BH Interview: Corbin Bernsen Says Faith-Friendly Films Have Image Problem
Faith-based films need a new PR agent, says veteran actor Corbin Bernsen.
The "L.A. Law" alum tells a story about a cocktail party where he told some peers he was looking for actors to star in a faith-friendly film he was prepping to direct. One woman recoiled from his comment as if she were a vampire and he had shoved a garlic wreath in her face.
People too often connect religion, be it Christianity or Islam, with the very worst elements of those respective faiths.
"It sends out a big message - yuck," Bernsen tells Big Hollywood. That's particularly true in Hollywood, he says. For example, he says major stars avoid faith-based projects.
The actor wishes it weren't so.
Bernsen, while busying himself with a recurring role on USA Network's "Psych," has a robust second career directing faith-positive films. His latest project, "3 Day Test," played during the Heartland Film Festival, which runs through Saturday.
The film follows a frazzled, detached dad (George Newbern, "Father of the Bride") who orders his family to abandon all electronic gizmos in order to connect on a deeper level.
"There's nothing wrong with being a capitalistic society, but it's taken the place of faith," he says. Modern gadgets "fill our time and moments of quietness. It needs to be dialed back," he says. "I write from what I know. I'm guilty as charged with the rest of everybody."
Bernsen shot "3 Day Test" in Akron, Ohio, hardly the first place that comes to mind for a film production.
"I love going into the heartland," he says, while adding the tax incentives appealed to his inner pragmatist. "I like energizing Main Street, that's where the middle class is ... we've abandoned Main Street."
Bernsen, who oversees the Home Theater Films production company, connects with the mission of the Heartland Film Festival.
"Heartland accepts films about inspirational things, not just turning over the rock and looking at the ugly things these films expose ... it shows somebody defeating it," he says. Yet he fears few people will see some of the excellent festival films on display.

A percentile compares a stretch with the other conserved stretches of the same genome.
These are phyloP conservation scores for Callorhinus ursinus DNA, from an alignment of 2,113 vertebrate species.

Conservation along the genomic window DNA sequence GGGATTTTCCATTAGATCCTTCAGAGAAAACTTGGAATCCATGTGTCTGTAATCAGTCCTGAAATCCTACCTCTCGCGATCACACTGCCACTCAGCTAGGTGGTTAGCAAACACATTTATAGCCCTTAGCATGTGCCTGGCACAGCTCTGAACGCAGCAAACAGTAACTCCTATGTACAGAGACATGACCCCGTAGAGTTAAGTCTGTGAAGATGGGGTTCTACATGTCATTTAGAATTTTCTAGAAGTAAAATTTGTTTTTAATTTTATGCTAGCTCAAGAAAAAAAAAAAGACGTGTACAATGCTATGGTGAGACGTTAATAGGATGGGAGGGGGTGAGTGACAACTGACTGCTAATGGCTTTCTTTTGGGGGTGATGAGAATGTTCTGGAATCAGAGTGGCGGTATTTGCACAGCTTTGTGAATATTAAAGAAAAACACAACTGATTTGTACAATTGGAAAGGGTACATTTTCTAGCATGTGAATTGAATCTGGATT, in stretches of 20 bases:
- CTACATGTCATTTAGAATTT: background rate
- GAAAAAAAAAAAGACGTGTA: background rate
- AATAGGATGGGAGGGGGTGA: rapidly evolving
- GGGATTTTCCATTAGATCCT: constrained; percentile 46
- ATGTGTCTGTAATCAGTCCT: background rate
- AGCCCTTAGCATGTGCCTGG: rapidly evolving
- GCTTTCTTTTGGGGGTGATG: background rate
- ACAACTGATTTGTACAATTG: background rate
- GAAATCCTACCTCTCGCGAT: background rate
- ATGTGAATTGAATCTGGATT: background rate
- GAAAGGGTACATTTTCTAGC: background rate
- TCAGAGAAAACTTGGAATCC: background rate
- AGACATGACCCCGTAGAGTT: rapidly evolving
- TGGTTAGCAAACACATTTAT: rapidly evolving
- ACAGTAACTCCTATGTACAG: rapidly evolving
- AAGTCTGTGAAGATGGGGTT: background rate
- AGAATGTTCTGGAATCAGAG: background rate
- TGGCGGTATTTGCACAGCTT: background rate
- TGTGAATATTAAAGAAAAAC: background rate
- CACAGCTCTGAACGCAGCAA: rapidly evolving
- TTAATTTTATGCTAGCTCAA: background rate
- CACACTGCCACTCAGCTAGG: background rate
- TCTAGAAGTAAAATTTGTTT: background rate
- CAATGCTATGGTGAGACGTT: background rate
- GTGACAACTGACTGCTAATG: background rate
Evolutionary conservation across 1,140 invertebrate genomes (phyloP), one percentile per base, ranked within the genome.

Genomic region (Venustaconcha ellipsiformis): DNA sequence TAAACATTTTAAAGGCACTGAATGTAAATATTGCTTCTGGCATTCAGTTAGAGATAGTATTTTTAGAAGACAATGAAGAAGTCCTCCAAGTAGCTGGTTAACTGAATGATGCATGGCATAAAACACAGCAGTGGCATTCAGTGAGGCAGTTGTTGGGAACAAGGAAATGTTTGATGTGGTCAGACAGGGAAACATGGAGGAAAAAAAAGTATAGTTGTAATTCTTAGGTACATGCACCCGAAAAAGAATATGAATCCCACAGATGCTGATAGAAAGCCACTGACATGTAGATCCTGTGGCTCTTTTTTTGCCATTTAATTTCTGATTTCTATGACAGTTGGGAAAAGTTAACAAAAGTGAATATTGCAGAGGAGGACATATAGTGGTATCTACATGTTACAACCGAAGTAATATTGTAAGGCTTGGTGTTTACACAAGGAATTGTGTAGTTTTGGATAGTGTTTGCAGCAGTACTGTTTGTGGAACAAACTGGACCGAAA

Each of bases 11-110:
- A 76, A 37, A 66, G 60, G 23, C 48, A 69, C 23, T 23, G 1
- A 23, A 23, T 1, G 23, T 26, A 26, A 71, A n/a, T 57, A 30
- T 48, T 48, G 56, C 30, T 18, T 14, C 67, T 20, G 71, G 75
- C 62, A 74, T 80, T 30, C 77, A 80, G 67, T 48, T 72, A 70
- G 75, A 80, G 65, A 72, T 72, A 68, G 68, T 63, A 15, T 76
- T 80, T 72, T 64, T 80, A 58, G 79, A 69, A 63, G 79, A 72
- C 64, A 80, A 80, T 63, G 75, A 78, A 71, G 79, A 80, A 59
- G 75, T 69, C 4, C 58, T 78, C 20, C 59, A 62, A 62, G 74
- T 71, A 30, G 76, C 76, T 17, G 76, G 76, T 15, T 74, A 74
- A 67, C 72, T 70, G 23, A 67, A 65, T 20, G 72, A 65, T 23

"This film genre needs a Harvey Weinstein of its own," he says, the sort of larger than life promoter to throw his or her weight behind it. That doesn't demand a huge theatrical wave, it could be as simple as a developing a new Netflix channel devoted to like-minded films.
Bernsen is worried about the future of "3 Day Test." He knows he faces an uphill battle promoting the movie in a marketplace teeming with metrosexual vampires and superheroes.
Even Bernsen's wife of 25 years, actress Amanda Pays, doesn't quite understand his choice in directorial projects. She wonders why he isn't making "hip" movies, he says.
"We're trying to do things that explore faith, that lean toward it," he says. It's a way of addressing whathe sees in society today.
"It ain't what it was like when i was a kid," Bernsen says, while adding he knows "every old guy says that, I'm sure."
He means it all the same.
"There's a sense of hopelessness, a futility in everything we do," he says.
Bernsen isn't interested in preaching to his audience, per se. He just wants to nudge them to draw whatever conclusions they wish.
"I want to open the door ... I wanna walk people to the Grand Canyon ... show the beauty and color, and say, 'you tell me.'" he says.
Follow Christian Toto on Twitter @TotoMovies